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EDITORIAL: World a better place with the United Nations


BEA DOTTIN, [email protected]

EDITORIAL: World a better place with the United Nations

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The United Nations has been unfairly caricatured as the world’s “largest talk shop”.
Nothing can be further from the truth. For if we didn’t have the UN we would be forced to create it. Imagine a world without UNICEF, UNESCO, UN Development Programme and the World Health Organization, for instance.
The UN and its specialized agencies have significantly improved the quality of people’s lives in every corner of the globe, the Caribbean included.
Just as important, the Security Council and General Assembly have consistently prevented global conflicts. And the world body has paved the way for the emergence of at least 100 sovereign states, Barbados among them, since 1950.
That’s why the upcoming UN General Assembly which begins in New York on September 17 is so important. It will be convened under the guidance of an experienced Caribbean diplomat, John Ashe, Antigua and Barbuda’s Ambassador. He is the third person from the Caribbean – following Rudy Insanally of Guyana and St Lucia’s Julian Hunte – to be elected president of the General Assembly.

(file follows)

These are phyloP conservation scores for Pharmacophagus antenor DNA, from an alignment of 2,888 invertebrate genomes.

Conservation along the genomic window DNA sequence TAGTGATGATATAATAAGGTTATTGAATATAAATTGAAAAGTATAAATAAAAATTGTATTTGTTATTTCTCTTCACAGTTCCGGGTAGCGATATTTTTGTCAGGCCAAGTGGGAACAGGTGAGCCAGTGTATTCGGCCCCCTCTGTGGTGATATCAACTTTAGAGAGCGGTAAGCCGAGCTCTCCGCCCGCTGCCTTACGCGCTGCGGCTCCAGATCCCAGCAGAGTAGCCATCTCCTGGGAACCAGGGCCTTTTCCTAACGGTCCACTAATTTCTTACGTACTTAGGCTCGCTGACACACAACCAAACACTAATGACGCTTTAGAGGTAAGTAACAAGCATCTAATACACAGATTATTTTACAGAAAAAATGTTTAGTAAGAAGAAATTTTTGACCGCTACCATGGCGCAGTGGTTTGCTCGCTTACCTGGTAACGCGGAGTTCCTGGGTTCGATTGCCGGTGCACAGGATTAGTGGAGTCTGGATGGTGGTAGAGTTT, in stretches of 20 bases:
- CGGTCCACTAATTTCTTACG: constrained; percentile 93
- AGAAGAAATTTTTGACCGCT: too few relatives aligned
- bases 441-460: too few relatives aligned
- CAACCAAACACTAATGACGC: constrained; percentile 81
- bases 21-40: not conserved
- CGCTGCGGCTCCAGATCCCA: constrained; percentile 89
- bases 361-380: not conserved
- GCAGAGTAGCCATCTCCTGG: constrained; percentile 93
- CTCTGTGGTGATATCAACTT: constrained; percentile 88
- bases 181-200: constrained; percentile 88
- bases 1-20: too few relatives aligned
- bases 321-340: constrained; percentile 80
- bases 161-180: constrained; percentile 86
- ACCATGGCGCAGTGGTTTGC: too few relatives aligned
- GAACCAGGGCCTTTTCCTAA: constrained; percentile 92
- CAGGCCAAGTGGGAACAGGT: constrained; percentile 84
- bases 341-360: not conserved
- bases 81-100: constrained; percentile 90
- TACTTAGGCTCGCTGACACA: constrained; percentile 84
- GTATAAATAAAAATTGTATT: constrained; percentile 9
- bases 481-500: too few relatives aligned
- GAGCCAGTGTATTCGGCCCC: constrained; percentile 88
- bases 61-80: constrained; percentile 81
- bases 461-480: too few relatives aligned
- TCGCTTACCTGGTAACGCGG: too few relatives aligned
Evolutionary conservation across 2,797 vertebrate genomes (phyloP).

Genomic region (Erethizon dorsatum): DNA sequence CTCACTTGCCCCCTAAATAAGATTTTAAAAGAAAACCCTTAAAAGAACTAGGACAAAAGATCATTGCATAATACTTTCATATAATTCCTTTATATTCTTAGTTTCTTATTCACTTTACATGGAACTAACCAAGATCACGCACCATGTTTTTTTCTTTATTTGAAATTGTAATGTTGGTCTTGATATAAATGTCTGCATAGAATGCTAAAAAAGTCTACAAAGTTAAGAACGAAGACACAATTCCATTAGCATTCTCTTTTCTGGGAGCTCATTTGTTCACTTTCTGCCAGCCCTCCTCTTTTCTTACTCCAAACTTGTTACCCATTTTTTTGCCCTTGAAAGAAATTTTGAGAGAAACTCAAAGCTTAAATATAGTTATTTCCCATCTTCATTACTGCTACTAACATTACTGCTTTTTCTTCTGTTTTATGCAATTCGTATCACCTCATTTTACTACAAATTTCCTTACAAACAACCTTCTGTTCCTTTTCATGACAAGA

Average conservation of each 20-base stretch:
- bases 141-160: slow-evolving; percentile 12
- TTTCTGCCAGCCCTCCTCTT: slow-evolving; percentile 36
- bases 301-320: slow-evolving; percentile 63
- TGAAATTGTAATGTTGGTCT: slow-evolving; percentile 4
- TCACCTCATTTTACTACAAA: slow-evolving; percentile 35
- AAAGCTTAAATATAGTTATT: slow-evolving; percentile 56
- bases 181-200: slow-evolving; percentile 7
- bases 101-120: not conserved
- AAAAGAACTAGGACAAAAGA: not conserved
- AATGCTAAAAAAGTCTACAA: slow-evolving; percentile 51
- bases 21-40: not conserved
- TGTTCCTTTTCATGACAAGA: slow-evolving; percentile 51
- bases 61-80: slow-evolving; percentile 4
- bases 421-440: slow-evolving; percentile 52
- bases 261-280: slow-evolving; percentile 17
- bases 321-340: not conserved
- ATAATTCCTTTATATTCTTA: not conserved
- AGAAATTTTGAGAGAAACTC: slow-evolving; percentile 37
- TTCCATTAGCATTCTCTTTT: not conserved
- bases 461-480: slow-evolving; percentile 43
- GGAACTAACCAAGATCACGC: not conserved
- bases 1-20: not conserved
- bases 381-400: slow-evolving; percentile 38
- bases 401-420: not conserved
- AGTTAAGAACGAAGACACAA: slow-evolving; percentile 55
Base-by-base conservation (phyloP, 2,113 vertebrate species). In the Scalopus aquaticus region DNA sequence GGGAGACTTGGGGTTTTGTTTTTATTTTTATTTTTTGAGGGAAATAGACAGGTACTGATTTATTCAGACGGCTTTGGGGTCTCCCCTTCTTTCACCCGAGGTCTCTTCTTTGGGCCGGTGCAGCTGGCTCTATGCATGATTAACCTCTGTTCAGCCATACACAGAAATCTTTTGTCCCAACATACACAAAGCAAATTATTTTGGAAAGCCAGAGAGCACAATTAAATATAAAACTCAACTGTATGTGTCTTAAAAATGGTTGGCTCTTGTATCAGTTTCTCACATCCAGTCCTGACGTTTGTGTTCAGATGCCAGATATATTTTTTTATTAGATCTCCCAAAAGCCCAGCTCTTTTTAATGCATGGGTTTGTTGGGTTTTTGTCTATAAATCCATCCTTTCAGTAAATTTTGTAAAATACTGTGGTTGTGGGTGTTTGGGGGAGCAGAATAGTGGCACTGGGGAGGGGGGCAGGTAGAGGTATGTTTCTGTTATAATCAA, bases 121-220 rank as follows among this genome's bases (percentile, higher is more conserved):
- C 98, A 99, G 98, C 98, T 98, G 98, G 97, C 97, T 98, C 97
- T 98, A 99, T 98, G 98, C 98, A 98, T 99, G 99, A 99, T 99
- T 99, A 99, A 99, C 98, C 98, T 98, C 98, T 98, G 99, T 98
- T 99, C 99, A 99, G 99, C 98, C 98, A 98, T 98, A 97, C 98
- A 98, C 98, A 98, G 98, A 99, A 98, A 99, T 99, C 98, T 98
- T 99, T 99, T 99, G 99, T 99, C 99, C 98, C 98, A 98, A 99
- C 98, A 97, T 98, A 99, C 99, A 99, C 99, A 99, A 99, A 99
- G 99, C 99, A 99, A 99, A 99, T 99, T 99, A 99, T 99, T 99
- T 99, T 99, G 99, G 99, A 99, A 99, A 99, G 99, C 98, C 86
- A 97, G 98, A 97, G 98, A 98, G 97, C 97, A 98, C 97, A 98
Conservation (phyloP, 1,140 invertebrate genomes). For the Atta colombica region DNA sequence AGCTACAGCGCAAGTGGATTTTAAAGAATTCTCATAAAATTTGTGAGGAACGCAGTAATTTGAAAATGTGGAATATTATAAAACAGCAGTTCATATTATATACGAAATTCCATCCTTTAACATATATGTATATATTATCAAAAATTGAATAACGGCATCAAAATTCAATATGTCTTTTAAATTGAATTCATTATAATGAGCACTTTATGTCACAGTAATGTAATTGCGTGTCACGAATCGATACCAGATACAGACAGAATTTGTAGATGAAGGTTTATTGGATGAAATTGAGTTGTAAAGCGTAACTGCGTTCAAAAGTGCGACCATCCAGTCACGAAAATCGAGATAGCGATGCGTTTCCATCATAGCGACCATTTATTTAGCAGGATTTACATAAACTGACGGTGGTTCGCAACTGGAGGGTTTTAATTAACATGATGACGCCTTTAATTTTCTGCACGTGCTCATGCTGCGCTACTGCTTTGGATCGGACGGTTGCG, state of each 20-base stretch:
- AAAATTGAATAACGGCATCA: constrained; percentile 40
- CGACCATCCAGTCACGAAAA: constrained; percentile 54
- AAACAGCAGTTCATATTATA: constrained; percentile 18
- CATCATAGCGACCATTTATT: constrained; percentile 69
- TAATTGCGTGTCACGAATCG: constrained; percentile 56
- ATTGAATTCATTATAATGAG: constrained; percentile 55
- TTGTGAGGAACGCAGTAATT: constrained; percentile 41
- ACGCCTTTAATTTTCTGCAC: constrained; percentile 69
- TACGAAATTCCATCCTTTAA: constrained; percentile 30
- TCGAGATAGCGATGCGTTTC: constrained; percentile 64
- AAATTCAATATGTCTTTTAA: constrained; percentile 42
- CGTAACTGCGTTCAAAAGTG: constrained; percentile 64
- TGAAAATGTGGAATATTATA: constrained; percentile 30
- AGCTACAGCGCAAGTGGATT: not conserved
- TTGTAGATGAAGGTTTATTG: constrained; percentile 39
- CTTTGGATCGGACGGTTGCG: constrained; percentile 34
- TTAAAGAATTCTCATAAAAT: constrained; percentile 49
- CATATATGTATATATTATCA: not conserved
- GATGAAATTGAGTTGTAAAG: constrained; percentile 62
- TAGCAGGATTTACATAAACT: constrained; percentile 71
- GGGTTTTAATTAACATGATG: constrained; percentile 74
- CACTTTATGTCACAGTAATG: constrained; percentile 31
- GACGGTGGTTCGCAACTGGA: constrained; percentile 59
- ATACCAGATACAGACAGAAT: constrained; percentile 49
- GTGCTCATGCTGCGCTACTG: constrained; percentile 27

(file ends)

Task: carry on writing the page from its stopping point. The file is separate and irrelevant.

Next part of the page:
Why is the General Assembly so vital? It gives small countries like Barbados, Jamaica and the others in our region a platform to articulate their policies on crucial international issues.
If past experience is a guide, Barbados may take to the podium to express its views on global peace and security, the situation in the Middle East, reform of the Security Council, the development of Africa and the promotion of justice and international law.
We must do more than that. We trust our delegation would zero in on a major agenda item: “the illicit trade in small arms and light weapons”. The reason is clear. The Caribbean is awash in small foreign-made arms and ammunition, which are the instruments of more than 1 000 victims every year. What a nightmare.
Another thing. In the absence of a foreign policy statement on the situation in Syria we will have to wait until we speak at the General Assembly on where our country stands on the reported use of chemical weapons in Syria and on Washington’s planned response.
Time was when our governments would find a way to express our position in unequivocal terms itself. Alas, not so any more. We have either lost our voice or our confidence to speak on such matters of grave importance. That’s probably a reflection of our inadequate representation at the UN, the world’s main forum for multi-lateral diplomacy.
Oh, how we miss the outstanding presence of the late Oliver Jackman, Dame Nita Barrow and in more recent times Dr Chris Hackett when they were our top UN diplomats.

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